How Netflix Will Be the Next TV Network

NEW YORK (TheStreet) -- Netflix (NFLX) is the king of online streaming video, with its 35 million and growing domestic subscribers, and seemingly ubiquitous mind-share in the space. However, as content gets more expensive, and as more consumers turn to wanting content when they want it, Netflix is going to head to head with larger cable networks -- and in some cases winning.

Speaking at the Streaming Media East conference in New York, Beth Clearfield, senior vice president of Digital Distribution & Business Development at BBC Worldwide Americas, noted both Netflix and Hulu are already rivaling small and large cable networks as consumers eyeballs turn to streaming media for content, and less to traditional methods, including standard television.

"Netflix is growing faster than the overall steaming market," BTIG analyst Rich Greenfield said during the same panel discussion as Clearfield, noting that video on-demand services from the content creators themselves, including companies like 21st Century Fox (FOXA), are subpar to those from Netflix, Hulu and other streaming video on-demand services.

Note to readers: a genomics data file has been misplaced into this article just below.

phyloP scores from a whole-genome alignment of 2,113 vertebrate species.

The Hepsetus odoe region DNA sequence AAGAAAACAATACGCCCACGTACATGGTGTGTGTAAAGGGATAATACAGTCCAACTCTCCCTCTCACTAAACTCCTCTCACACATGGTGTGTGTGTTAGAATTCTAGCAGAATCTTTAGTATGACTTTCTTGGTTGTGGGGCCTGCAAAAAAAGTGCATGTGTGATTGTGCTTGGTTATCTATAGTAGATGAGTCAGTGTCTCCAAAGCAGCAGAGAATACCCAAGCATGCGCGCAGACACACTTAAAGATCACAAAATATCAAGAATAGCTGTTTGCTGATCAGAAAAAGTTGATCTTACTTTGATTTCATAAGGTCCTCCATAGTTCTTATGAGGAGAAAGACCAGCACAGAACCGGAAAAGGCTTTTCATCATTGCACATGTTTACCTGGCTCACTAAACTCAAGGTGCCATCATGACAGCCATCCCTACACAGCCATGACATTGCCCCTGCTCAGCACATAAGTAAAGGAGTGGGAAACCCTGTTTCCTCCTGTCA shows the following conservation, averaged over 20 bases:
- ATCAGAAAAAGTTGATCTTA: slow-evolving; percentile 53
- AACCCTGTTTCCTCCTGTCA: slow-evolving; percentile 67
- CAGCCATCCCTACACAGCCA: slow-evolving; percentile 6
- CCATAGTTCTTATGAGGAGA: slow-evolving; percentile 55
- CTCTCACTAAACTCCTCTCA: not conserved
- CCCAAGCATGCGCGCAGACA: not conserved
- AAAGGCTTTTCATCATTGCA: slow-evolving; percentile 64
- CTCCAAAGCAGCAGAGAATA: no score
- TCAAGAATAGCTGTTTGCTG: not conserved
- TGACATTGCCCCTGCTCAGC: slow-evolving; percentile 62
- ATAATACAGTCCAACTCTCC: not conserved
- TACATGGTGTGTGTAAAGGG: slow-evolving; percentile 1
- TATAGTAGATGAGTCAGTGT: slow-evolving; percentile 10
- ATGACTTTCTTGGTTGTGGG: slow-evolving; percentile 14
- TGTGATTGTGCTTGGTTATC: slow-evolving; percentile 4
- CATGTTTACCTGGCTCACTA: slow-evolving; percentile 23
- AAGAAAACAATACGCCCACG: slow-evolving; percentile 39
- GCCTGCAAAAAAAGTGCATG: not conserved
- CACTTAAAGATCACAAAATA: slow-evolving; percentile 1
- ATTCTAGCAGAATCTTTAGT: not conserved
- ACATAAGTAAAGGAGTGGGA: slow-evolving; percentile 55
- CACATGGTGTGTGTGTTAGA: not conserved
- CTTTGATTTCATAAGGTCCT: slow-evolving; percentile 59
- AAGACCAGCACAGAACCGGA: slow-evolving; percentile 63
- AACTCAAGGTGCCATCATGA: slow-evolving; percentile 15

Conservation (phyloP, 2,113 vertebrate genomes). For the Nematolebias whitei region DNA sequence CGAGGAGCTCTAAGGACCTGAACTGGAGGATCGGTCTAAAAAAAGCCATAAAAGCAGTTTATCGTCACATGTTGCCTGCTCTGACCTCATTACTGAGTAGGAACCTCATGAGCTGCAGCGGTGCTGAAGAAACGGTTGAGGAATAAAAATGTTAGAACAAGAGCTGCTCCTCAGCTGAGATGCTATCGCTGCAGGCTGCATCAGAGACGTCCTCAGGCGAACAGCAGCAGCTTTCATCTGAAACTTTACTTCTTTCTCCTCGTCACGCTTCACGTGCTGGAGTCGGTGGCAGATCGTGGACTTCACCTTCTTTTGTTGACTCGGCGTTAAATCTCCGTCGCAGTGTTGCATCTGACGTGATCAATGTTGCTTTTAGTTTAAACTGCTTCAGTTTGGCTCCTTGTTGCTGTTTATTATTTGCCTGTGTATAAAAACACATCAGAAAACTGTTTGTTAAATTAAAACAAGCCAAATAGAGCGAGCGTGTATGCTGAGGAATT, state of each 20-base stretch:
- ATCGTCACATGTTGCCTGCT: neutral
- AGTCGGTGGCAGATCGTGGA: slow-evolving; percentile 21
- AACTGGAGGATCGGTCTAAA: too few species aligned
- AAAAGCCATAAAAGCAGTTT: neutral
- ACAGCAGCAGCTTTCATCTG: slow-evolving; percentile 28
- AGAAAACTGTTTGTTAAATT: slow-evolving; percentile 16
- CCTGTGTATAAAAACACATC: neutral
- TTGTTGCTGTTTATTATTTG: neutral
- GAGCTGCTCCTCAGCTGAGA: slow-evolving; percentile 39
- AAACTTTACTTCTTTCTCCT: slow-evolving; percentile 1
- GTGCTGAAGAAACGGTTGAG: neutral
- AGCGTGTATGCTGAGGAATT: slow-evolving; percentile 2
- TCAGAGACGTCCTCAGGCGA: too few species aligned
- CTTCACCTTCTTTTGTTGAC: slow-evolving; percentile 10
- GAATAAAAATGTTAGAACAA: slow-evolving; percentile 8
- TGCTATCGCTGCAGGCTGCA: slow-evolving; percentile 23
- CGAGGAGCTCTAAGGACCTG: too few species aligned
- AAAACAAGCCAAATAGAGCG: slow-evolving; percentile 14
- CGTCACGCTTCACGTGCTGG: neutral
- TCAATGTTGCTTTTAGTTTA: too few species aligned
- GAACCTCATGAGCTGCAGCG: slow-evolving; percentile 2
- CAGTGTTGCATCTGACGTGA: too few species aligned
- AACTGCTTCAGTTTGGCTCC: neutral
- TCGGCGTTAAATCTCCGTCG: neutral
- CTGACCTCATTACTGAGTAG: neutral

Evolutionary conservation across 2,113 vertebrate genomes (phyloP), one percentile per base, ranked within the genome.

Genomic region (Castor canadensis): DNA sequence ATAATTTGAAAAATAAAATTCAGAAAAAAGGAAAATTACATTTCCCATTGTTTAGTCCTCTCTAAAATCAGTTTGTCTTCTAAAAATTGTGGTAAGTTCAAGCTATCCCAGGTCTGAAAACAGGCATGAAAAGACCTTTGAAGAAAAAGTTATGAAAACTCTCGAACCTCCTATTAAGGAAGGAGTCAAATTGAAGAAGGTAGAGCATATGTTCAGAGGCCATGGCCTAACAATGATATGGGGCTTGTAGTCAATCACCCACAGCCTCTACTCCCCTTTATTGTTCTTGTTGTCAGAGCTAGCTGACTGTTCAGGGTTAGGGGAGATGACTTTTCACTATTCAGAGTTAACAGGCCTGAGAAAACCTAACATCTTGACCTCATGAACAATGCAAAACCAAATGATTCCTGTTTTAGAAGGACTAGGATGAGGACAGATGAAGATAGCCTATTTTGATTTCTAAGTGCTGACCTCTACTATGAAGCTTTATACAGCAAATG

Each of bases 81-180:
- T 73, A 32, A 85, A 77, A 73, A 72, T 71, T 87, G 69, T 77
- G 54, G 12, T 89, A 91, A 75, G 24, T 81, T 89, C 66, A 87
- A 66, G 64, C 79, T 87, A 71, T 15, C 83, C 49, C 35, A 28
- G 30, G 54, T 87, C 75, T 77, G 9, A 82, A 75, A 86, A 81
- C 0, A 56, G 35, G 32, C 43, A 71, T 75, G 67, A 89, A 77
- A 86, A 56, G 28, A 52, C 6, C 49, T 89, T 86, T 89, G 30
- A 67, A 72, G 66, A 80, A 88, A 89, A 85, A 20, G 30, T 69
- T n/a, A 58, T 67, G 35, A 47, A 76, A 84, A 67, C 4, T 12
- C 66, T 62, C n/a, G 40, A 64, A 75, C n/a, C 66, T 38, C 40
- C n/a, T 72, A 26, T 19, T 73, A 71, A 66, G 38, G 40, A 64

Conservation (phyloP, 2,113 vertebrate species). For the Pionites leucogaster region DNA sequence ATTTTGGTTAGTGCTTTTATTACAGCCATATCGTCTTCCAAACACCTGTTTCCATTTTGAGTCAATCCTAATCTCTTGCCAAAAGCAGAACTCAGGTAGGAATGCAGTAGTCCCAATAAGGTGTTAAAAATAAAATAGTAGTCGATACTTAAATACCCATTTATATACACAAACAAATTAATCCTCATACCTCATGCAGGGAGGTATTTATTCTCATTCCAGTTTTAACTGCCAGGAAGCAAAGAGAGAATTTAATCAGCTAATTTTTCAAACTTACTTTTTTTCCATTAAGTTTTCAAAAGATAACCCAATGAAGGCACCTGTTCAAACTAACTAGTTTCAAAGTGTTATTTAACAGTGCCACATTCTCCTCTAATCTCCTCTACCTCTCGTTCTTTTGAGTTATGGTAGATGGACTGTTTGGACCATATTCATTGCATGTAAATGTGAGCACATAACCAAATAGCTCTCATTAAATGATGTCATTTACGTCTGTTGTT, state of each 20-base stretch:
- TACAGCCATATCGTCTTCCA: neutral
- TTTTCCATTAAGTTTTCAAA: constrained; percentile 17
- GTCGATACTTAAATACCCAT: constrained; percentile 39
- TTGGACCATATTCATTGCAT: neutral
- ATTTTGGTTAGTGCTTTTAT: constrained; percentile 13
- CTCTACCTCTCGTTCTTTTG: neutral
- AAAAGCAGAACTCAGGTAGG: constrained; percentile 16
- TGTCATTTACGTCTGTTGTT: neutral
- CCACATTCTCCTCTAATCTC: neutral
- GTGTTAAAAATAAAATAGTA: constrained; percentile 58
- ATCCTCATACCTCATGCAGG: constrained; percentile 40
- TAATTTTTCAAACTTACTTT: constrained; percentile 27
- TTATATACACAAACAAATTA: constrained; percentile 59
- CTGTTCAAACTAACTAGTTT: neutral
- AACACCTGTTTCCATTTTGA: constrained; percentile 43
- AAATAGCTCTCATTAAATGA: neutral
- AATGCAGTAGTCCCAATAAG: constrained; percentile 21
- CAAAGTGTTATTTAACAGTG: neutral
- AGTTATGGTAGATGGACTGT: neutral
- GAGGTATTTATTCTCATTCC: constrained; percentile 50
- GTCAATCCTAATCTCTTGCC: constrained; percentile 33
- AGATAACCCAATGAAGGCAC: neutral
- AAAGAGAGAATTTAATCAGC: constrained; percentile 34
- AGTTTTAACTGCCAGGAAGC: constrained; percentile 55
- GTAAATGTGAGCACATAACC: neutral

Research firm Sandvine noted Netflix accounted for 34.2% of downstream traffic during peak traffic time, up from 31.6% in the second half of of 2013. The Sandvine report the increased traffic was being driven by "the availability of higher bitrate Super HD content to all subscribers, while in our 2H 2013 report it was only available to subscribers on networks where Netflix's OpenConnect CDN appliance had been installed."

Netflix has become more known for its original series, such as House of Cards and Orange Is the New Black, as the company transitions into becoming a content creator, as opposed to a content distributor. Right now, content companies such as CBS (CBS), Fox, Walt Disney (DIS) and others rely on Netflix for additional revenue for licensing their content.

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